The creation of the Sustainable Integrated Water and Sanitation Policy for Tuvalu is another milestone for the Government and the people of Tuvalu. The idea of a policy was initiated as a component of International Waters Program (IWP) in 2006. As part of objectives, the two projects IWRM and PACC provide the basis of formulating a policy. This idea was further developed as a result of wide-spread public concerns generated through the climate change nation-wide consultations in August, 2011, the Water Forum in September 22- 23 and the climate change summit on September 30, 2011.
It was echoed in the review of the TK II and raised in Parliament in November 2011. It was recognised that water is a socially vital economic good which is scarce and the need to protect and conserve water for meeting basic human needs and other development needs of the people must be carefully managed and protected. The life and well-being of the people of Tuvalu depend entirely on the sustainable supply of rainwater. Groundwater especially on the capital, Funafuti is contaminated and not fit for drinking due to poor design of septic tanks. While Government initiatives in the past have been supportive in providing water infrastructure and provisions of communal and household tanks and water cisterns, the ultimate problem facing the nation is critically the shortage of water to satisfy human needs, especially in times of drought periods. Coincidentally, the Water Forum was timely as it was held at the period when Tuvalu was on the brink of a serious drought. Five days later the Head of State of Tuvalu proclaimed a State of Public Emergency for the whole of Tuvalu as a result of shortage of Water.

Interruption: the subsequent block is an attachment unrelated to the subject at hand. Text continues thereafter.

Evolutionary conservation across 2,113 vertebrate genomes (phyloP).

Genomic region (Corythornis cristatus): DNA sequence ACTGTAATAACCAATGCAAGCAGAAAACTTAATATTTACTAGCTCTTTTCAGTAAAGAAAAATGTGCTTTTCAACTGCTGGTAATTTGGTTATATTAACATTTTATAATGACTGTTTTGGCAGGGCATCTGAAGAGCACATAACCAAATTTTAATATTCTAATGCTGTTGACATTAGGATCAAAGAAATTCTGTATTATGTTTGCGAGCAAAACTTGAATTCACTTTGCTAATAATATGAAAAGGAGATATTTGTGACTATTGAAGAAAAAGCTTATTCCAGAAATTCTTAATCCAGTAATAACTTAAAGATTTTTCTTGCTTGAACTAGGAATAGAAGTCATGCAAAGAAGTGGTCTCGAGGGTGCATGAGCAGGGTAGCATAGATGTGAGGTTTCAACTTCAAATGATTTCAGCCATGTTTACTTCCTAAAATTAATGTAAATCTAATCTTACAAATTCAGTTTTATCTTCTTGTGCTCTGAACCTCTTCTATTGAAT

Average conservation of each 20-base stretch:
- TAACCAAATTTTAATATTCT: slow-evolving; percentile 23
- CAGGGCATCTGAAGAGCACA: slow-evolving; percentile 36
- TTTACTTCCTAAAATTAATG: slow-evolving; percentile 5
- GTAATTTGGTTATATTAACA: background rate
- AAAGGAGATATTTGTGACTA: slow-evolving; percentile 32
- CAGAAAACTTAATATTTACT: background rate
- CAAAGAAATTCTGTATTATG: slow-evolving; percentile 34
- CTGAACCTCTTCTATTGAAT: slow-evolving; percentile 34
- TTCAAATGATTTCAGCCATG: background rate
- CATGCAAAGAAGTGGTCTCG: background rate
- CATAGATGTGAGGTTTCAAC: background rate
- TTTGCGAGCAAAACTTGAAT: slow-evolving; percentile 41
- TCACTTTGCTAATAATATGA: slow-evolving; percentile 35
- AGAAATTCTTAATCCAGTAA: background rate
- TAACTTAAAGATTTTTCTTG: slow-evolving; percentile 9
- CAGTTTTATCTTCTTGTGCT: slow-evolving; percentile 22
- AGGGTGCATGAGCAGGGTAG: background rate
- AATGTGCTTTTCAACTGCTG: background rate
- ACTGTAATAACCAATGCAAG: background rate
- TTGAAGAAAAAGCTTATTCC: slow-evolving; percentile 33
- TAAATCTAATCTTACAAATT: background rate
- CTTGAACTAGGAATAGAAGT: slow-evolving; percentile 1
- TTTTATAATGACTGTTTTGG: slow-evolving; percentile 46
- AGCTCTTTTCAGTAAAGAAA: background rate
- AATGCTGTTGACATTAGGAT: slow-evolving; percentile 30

The need to incorporate sanitation into this one policy document was seen as a springboard to protect our fragile environment and public health and improve our hygienic status. The purpose of this policy is not intended for Government to take full control on the management of this finite water resource but to bring together all stakeholders, key institutions to work cooperatively in improving the supply, and protection of water resources and improving sanitation services in the country. The bottom-line is to ensure that there is a sustainable, safe and adequate supply of rainwater every day. It is the expectation of this policy that, key authorities will improve and strengthen their coordination and collaboration efforts, build capacity of key personnel , improvement in human and financial resources and effective sharing of information through a coordinated database.
This policy builds on the National Climate Change Policy. It is consistent with Tuvalu’s National Strategy for Sustainable Development (NSSD)- Te Kakeega II.